By example, if you with the opening of your eyes cast your eyes upon this leaf of writing, you shall be able to judge, that the whole leaf is fill'd with many and sundry Letters, without observing what letters they be, or what they express; so that it is necessary the same to reade from word to word, and from line to line, before you can understand or judge of the contents of the same.
You must begin for the first step and go not the second before you well understand the first.
In the same manner, I speak to all such as by nature are inclined unto this Art, and have a desire to attain to a compleat understanding in this Art of Drawing, that they make their beginning from the extremest parts, and keep such a rational order in the same, as not to step from this to a second, before the first be well-known and judicially understood and performed by them.
The Art of Drawing, beloved of all men.
It is known also, and daily experience doth teach us, that most men even from their youth, love the Art of Drawing, so that we may behold children compelled by natural inclination to draw shapes of man and beast, and many times draw such things which causes many times great admiration in us; but notwithstanding that this Art is pleasant to all men, yet is she difficult in her Perfection, because she undertakes to do all things: so by consequence a man must understand every thing to that Art appertaining.
The first Mover in this desire which comes of a natural inclination.
Therefore desire must possess here in the first place, viz. such a desire, which together with a good disposition of a natural inclination, is well-affected to this Art, in respect then that Children in their youth by nature are inclined to something more particular then afterward they will be.
Parents ought to observe the natural inclination of their children.
How you may know whether a child be born to the Art of Drawing or not.
The parents therefore should diligently observe the natural inclination of their young children, forasmuch as it is not in the power of the young children, neither in the power of the Parents to make of them a good Draughtsmen, much less good Limners or Picture-drawers, but onely to make notice how by nature they are inclined toward the same; I say therefore, that if the Childrens Practice come from some natural instinct or inclination, they may promise unto us something that is good; not as we behold them playing, and without pain or trouble to draw out anything with single-strokes, but when we observe them to be inclined that, which they out of their head, have drawn to shadow and to lightning also, and so to continue to the finishing of that work: And those we call Drawers and Picture-Drawers born by nature.
Drawers and Picture Drawers must be of a singular nature.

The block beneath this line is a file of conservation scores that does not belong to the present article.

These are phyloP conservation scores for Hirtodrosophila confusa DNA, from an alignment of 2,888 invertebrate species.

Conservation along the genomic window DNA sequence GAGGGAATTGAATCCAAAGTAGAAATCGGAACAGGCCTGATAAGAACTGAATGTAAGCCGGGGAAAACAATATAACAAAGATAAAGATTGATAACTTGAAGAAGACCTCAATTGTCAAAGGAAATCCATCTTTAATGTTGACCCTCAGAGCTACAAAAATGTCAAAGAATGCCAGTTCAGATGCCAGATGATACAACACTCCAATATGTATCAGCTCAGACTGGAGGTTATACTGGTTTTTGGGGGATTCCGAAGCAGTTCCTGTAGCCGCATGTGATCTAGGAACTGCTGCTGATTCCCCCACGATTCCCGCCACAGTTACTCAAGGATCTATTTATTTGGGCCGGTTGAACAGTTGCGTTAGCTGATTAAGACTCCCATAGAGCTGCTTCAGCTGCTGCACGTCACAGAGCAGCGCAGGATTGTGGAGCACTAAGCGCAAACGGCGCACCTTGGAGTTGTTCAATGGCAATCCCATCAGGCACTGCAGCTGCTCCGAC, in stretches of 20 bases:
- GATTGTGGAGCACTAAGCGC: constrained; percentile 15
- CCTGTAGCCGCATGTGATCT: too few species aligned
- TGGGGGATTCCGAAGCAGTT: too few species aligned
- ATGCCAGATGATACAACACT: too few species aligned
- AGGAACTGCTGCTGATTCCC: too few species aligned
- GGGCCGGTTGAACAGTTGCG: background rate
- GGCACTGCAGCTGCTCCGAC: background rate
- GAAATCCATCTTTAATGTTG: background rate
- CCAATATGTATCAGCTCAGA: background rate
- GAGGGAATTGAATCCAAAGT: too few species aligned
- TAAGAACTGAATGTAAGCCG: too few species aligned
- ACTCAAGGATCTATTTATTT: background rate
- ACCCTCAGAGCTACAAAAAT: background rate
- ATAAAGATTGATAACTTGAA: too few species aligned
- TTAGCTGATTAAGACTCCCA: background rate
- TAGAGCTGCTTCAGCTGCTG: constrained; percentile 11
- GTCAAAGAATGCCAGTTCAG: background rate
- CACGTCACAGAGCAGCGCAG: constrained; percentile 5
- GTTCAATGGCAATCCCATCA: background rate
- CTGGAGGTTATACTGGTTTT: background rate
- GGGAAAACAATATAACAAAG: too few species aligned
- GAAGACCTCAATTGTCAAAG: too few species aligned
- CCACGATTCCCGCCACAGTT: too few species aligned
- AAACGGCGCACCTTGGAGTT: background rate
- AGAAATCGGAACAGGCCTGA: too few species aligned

What a young Learner must do.
In respect then, that in the beginning as well as in the ending of this study, they must be of a singular nature, viz. of a gentle, quiet and speculative spirit, devoutly observing all things before him, ruminating in himself how he shall remember, and keep in remembrance at least the best figures as are presented to his view, doing by imagination like a Looking-Glass, which changes himself in such a form as is put before him, and thus represents a Second Nature, therefore a young learner as would make a good Progress in this Art, must use himself to have his thoughts continually occupied, and make so many projections, and several inventions of Figures in his brain, as he meets withal, and are worthy the beholding. Then he must use himself to stay, for to see the same in a better posture, enclining the same by his draught to some common rules, well observing the business, plane, circumstances, light, and shade, whereof in this place I shall teach further and plainer.
How instruction is given.
This exercise doth consist in two general Members: the one is the Instruction, the other is the practice of the Learner; the Instruction is done by a Master of the Nature; after that, the life is the instruction it self; the instruction of the Master is by word of mouth, or active shewing the Learner by drawing
Observation of this introduction.
before him, or likewise of writing: by the last of these we intend to shew all things briefly and in short, that thorow this short instruction of mine, of the Art of Drawing, Limning and Painting, you may be led to the commendable art of limning, graving and painting, never enough to be praised and exalted, being the whole scope and drift of our intended work.
The Learner must apply himself to a good Master.
It is fit and necessary, that the Learner apply himself to a good Master, under whose experience, care and good instruction he may gain a good hand in drawing, and well-grounded knowledge in ordering his Figures, and making them of actions requisite, that after he comes to behold the life it self, he thorow his own genius, and his own exercised reason, all things nakedly and compleatly, might see and understand to be like formed with those things, of which he was formerly instructed.